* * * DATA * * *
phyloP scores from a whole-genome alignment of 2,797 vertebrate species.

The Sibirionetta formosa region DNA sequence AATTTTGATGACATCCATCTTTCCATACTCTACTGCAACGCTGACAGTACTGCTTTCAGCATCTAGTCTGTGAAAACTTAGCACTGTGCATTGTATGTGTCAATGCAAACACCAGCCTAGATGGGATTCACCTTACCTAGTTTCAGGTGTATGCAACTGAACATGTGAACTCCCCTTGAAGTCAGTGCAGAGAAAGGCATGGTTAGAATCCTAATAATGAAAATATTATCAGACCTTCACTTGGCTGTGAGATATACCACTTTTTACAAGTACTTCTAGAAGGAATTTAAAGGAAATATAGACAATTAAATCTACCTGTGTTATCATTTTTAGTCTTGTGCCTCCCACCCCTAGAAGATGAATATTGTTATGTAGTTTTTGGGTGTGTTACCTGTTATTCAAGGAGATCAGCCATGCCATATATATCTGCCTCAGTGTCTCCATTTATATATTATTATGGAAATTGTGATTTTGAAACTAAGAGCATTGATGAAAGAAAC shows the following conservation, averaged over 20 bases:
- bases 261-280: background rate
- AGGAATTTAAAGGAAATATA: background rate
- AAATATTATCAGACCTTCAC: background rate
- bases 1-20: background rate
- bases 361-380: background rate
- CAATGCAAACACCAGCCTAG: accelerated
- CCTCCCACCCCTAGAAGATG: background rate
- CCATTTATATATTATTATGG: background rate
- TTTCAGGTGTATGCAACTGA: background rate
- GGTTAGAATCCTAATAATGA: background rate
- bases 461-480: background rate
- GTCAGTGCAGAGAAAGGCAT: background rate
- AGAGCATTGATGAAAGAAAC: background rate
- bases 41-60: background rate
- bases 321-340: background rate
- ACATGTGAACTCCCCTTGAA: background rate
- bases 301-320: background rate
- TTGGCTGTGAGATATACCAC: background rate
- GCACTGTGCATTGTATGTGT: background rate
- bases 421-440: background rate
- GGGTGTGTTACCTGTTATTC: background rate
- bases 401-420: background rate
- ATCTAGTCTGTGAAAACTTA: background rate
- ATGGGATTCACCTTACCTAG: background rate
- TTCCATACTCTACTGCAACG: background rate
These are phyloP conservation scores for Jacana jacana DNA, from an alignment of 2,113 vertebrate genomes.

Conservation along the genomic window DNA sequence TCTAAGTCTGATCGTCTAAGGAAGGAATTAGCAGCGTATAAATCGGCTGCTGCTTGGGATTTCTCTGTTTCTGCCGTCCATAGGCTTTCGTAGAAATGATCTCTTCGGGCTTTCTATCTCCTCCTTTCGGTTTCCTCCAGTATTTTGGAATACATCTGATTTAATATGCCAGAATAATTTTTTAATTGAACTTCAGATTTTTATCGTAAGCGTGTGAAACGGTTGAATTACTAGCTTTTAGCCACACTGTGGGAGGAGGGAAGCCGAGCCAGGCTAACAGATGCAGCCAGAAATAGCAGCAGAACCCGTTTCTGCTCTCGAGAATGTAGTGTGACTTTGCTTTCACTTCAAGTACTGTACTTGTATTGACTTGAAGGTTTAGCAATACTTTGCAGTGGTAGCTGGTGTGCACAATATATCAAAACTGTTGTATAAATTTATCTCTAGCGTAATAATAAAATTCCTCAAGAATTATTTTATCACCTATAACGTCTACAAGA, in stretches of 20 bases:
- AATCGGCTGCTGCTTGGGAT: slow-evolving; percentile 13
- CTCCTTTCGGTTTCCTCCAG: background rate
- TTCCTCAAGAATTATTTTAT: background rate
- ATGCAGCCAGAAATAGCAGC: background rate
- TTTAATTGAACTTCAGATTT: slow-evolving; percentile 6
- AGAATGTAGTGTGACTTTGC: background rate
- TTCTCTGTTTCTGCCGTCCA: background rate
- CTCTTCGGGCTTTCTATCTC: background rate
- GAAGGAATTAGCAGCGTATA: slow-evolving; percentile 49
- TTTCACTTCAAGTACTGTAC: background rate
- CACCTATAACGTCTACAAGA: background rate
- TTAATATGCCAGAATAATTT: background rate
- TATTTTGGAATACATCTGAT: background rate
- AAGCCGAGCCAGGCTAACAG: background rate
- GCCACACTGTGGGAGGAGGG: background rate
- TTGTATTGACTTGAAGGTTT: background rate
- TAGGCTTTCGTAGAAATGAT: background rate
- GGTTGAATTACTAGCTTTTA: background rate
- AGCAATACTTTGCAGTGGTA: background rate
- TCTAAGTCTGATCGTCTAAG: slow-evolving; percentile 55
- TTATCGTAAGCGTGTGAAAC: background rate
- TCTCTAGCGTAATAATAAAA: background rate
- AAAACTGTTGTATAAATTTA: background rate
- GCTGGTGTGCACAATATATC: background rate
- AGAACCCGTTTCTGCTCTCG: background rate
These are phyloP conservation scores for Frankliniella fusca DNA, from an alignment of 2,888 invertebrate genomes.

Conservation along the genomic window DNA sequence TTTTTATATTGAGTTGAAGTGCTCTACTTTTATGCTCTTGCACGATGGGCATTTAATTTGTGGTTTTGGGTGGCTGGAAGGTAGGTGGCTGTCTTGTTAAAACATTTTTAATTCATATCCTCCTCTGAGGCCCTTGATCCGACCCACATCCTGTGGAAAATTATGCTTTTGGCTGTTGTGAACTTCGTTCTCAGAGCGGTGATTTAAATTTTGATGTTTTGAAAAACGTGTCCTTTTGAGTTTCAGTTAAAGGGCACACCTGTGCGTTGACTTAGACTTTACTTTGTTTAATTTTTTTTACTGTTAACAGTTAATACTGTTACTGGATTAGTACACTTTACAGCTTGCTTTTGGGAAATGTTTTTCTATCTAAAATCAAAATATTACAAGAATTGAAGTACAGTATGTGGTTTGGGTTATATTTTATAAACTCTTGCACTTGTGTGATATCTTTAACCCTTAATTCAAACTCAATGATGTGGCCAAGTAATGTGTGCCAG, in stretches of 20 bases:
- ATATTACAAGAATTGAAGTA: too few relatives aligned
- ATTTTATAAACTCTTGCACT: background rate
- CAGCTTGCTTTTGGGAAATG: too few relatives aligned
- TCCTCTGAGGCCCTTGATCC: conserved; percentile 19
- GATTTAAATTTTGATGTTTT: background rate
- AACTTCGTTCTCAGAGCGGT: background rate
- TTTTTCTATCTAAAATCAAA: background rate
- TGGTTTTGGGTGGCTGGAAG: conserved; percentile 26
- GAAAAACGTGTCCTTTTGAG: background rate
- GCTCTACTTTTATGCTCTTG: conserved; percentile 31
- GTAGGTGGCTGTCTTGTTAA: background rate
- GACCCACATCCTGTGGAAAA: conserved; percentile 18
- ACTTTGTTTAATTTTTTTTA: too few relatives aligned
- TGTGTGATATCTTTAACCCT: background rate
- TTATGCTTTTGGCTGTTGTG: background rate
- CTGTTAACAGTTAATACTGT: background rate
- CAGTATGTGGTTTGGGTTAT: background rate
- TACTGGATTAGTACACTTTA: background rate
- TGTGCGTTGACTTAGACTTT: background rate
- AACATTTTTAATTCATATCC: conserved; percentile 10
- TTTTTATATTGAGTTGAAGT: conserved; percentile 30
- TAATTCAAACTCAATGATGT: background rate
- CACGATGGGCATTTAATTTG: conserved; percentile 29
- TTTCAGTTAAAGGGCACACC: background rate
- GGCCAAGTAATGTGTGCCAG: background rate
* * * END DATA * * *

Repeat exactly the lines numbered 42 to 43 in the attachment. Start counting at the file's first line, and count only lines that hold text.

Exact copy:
- TATTTTGGAATACATCTGAT: background rate
- AAGCCGAGCCAGGCTAACAG: background rate